The Lagos State Governor, Babajide Sanwo-Olu, is currently presenting 2023 appropriation Bill to the state Assembly.
The governor on Thursday stands before the Assembly as he defends the proposed budget for 2023.
During the presentation, Sanwo-Olu said the new Blue Line and Red Line rails would commence operations by the first quarter of 2023.
He noted that the new rails would generate thousands of jobs upon their commencement of service.
The Assembly is expected to scrutinise the proposed budget.
The appropriation bill themed, “Budget of Continuous Development,” is over N1.692tn.
Labour Rages Over Persistent Petrol Scarcity Across Nigeria
The Nigeria Labour Congres and the Trade Union Congress have described as unacceptable the lingering scarcity of petrol across the country and the unapproved price hike above N240 a litre in the country.
They urged the government to find an immediate solution to the shortage before things get out of hand.
In a joint statement by the Nigeria Labour Congress (NLC) and the Trade Union Congress of Nigeria (TUC), the Organised Labour said that no excuse was good enough for the shortage because no private individual or company was importing a litre of PMS into this Country.
They argued that all products are imported by the government and there is no record whatsoever that the agency of government that is importing the products has added a kobo to the price it sells the products to the marketers.
In the statement signed by the President of NLC and TUC, Ayuba Wabba, and Festus Osifo, respectively and titled “Fuel shortages, price hike and avoidable long queues in filling stations are unacceptable and no longer tolerable”, said they are reliably informed that the shortage is deliberately fostered by players in the downstream sector in order to hike the price far above the government approved threshold.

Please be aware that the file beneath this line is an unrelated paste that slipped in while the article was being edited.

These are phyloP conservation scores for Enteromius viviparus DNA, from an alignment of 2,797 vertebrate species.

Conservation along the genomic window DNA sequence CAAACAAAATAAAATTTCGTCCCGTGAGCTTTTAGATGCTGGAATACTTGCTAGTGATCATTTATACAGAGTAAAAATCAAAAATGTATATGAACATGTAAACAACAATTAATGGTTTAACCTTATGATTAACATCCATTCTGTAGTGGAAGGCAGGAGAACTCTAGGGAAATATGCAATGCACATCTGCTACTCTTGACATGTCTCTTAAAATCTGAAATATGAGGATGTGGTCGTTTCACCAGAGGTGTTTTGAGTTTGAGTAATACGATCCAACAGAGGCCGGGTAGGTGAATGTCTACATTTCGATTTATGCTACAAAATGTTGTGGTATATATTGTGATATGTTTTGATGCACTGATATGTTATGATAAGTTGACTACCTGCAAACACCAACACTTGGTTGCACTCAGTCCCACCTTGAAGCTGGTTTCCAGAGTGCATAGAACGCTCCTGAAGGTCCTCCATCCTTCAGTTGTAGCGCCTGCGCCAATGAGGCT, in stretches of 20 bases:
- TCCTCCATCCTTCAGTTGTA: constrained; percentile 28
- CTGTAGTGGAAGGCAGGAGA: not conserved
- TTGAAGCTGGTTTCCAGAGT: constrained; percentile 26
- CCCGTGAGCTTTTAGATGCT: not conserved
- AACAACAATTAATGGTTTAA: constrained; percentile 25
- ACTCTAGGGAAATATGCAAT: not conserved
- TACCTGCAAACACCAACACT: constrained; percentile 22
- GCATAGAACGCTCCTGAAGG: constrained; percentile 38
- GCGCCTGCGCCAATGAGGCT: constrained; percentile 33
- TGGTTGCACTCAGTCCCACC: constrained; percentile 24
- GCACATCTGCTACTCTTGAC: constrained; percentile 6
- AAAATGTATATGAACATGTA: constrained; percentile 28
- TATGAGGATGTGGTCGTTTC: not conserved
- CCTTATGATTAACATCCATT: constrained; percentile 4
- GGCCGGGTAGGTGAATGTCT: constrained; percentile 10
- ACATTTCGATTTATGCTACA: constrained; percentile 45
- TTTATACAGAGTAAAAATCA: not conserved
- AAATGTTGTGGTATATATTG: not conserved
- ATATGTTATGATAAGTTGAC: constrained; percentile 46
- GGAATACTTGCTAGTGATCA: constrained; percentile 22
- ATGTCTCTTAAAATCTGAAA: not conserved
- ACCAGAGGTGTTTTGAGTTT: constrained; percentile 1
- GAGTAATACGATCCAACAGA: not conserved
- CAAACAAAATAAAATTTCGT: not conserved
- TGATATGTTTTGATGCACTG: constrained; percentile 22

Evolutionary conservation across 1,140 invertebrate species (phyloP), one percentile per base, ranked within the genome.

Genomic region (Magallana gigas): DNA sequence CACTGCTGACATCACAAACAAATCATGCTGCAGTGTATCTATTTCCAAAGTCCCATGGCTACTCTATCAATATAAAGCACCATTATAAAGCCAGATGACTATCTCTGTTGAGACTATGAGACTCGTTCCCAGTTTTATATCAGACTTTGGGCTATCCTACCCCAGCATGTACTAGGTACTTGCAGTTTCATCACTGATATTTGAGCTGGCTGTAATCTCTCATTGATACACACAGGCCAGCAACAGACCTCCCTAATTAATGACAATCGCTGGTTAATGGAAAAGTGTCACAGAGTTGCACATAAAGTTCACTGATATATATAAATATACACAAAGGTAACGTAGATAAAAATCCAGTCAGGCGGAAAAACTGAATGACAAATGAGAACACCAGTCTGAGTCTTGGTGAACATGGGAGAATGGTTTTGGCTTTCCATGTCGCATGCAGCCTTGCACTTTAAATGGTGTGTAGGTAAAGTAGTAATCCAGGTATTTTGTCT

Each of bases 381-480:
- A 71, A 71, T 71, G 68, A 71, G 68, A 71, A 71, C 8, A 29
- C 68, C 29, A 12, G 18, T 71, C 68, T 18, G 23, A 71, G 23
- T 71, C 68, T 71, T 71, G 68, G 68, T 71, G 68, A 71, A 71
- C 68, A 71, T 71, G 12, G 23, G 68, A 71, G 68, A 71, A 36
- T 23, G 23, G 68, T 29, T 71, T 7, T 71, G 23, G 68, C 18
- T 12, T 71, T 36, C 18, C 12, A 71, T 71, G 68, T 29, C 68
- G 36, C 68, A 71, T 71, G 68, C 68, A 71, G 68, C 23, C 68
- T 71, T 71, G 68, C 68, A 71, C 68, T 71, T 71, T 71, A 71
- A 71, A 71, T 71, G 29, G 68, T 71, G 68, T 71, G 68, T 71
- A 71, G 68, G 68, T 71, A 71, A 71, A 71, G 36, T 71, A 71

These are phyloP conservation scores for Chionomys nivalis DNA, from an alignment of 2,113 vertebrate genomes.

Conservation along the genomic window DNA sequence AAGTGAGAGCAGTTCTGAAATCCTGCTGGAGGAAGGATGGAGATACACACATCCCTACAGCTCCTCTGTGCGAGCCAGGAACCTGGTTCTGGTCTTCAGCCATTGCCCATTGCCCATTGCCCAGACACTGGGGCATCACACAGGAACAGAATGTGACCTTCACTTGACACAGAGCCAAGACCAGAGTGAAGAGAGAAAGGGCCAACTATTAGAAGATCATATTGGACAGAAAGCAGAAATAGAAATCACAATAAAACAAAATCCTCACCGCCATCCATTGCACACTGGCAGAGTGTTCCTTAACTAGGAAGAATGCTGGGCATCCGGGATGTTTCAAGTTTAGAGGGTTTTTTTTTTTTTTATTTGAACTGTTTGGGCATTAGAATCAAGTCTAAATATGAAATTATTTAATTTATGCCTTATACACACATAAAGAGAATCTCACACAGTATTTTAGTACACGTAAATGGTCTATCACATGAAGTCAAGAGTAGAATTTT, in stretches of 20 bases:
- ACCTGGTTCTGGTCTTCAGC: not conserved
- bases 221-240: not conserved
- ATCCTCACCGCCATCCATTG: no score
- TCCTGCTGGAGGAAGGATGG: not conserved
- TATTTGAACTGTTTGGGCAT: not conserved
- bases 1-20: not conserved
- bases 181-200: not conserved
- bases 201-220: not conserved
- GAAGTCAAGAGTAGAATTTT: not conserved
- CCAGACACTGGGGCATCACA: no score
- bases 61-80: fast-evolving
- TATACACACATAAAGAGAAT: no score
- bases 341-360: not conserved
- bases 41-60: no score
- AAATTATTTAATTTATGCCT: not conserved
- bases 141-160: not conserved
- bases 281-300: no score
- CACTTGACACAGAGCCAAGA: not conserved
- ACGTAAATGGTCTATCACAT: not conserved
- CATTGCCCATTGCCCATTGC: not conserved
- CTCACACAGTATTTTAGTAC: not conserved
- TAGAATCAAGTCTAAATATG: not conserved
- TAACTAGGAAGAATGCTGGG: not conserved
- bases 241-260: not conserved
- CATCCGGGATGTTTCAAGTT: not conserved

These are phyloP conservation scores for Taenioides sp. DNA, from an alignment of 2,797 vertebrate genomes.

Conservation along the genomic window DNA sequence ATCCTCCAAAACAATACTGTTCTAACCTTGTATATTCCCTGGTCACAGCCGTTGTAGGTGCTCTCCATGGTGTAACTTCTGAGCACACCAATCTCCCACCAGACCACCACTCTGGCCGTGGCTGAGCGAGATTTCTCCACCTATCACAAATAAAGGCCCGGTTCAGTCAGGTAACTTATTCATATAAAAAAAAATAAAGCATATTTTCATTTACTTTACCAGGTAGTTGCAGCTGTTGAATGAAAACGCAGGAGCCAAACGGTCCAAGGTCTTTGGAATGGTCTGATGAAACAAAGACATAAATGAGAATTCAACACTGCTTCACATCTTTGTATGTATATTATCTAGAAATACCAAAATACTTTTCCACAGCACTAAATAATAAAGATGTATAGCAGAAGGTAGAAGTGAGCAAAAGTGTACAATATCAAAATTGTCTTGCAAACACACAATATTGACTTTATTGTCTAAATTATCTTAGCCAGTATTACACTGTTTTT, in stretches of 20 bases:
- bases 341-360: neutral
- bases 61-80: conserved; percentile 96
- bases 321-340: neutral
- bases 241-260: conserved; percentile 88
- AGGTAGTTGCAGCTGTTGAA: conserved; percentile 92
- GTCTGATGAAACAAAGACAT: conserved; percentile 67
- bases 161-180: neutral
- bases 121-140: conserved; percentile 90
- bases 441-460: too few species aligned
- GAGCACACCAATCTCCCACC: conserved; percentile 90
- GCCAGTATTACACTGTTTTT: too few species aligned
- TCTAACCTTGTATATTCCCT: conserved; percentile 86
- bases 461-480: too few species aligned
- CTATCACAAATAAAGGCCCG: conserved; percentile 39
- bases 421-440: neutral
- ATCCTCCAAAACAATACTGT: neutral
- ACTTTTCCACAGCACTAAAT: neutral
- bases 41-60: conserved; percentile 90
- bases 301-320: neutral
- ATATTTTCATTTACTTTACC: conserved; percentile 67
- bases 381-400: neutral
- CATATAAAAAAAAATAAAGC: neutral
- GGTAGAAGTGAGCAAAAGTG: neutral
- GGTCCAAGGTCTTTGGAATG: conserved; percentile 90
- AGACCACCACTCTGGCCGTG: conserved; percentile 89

The statement read “The leadership of the Nigeria Labour Congress (NLC) and Trade Union Congress (TUC) are seriously bewildered and disturbed by the persistent shortage and uncontrollable prices that players in the downstream sector of the petroleum industry are meting out to Nigerians.
“The persistent shortages of Premium Motor Spirit (PMS) otherwise called petrol in the country has become a source of pain to the Nigerian people. It has led not just to long avoidable queues but adulteration of the product by unscrupulous elements; exploitation of the consumers, and turning fuel stations into traffic menace.
“All these have tragic consequences for the Nigerian people and debilitating effects on the health of the economy which itself is not in a good state. We are reliably informed that the shortage is deliberately fostered by players in the downstream sector in order to hike the price far above the government-approved threshold. It is an added problem when non-state actors begin to arrogate to themselves the power to determine the price of a litre of fuel far above the rate pegged by the government in the current subsidy regime
“The Nigerian people and taxpayers currently expense several trillions of Naira annually to subsidize petrol. The same people cannot be exploited and made to pay over N240 per litre when the current ex-depot price is currently fixed at N148.19k per litre. The opportunity cost of the subsidy payment is enormous and yet the benefit of the subsidy regime is gradually being eroded.
“No country develops when its people are subjected to perennial hardship and its industries are shackled by unnecessary chains of miseries.
“It is more disturbing that the government is equally demonstrating a high level of culpability in the unwholesome situation by its silence and unwillingness to frontally and publicly address the harrowing experiences of Nigeria in the current situation because no concerned and responsive government will bury its head in the sands like the proverbial Ostrich while the citizens are being brutally exploited.
“For the records, no private individual or companies are importing a litre of PMS into this country, all products are imported by the government and there is no record whatsoever that the agency of government that is importing the products has added a kobo to the price it sells the products to the marketers.